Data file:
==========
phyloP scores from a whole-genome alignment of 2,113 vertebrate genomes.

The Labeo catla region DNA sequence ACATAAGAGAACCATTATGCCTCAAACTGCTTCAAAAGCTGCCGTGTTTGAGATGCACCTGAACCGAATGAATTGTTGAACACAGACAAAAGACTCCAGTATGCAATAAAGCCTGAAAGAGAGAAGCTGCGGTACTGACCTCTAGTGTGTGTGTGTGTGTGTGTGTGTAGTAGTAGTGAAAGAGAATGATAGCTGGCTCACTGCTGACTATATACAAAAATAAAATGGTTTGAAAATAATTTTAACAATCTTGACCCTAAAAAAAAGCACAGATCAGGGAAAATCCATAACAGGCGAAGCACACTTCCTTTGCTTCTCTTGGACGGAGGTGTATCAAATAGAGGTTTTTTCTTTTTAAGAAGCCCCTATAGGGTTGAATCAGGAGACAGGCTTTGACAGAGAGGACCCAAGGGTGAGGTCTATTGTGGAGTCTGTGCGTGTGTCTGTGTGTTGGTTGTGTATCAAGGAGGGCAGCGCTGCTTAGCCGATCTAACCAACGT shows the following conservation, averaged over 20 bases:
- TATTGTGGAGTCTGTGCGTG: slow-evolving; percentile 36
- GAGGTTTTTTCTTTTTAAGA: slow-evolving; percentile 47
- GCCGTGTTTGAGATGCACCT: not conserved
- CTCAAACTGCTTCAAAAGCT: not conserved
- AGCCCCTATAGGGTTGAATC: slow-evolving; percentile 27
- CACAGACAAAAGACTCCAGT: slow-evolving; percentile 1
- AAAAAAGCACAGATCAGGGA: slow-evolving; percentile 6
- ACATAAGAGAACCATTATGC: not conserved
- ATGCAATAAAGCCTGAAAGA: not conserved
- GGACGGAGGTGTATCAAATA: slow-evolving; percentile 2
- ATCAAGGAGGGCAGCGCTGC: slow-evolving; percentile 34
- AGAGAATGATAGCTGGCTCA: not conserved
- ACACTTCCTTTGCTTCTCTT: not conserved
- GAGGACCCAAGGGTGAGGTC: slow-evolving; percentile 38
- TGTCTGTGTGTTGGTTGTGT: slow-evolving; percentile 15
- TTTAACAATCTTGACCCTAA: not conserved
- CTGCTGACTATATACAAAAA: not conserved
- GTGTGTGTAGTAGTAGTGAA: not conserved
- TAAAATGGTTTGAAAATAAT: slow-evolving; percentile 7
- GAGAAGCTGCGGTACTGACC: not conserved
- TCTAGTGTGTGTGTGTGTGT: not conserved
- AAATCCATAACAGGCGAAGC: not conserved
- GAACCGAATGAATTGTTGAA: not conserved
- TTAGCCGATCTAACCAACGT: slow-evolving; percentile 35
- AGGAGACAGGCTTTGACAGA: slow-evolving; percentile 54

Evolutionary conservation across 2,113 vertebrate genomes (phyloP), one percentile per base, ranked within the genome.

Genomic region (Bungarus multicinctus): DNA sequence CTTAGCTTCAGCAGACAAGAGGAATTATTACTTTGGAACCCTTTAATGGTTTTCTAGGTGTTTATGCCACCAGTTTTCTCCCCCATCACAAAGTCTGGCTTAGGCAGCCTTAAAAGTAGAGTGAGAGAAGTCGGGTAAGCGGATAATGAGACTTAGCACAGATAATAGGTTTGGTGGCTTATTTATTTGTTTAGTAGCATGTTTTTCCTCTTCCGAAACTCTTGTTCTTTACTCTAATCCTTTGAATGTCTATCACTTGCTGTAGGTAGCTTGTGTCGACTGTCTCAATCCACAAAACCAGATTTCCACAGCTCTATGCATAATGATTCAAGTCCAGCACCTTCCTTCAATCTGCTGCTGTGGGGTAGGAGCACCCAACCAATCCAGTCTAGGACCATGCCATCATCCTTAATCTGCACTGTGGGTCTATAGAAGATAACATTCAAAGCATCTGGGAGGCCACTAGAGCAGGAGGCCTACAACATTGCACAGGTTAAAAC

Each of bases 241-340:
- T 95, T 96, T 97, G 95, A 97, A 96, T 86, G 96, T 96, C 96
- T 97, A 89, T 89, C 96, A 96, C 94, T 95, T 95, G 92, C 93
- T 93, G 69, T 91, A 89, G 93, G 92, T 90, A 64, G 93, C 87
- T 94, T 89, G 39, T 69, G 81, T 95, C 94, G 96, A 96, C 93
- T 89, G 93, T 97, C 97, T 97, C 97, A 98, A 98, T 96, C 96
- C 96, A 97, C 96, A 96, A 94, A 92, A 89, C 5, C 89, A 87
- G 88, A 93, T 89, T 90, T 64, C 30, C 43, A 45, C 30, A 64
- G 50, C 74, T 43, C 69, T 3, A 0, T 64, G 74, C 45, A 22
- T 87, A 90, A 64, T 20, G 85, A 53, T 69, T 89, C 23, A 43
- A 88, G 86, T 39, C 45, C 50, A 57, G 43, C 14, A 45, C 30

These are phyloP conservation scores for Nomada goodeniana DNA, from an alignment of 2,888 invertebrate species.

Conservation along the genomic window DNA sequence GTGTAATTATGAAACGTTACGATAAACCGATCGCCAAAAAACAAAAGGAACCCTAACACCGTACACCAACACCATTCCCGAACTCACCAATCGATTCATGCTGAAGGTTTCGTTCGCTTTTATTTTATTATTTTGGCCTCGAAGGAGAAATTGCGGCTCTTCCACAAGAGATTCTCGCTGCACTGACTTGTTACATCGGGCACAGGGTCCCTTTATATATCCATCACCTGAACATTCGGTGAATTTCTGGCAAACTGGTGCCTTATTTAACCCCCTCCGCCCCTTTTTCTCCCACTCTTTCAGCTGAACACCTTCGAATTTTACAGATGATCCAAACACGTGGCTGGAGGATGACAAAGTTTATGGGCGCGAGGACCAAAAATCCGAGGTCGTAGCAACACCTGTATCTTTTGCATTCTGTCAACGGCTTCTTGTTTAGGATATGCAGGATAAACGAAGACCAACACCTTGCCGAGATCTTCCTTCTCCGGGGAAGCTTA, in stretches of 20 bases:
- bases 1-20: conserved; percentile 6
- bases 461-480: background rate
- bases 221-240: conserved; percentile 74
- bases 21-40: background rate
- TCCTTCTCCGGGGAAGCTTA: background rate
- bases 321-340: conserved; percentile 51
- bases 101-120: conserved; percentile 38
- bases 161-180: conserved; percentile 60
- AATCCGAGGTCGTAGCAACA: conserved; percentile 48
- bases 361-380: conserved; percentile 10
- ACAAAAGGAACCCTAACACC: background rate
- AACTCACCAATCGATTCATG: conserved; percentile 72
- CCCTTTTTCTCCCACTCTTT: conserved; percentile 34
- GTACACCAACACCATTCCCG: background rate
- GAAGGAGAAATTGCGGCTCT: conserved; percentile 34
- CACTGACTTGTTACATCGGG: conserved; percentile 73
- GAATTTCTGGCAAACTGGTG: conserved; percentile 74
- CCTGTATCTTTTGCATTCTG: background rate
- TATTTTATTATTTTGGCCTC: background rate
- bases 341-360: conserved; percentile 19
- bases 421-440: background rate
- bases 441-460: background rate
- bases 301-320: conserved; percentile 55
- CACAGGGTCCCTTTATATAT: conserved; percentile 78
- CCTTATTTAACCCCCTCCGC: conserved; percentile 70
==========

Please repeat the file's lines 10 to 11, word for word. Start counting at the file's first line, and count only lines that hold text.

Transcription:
- ACATAAGAGAACCATTATGC: not conserved
- ATGCAATAAAGCCTGAAAGA: not conserved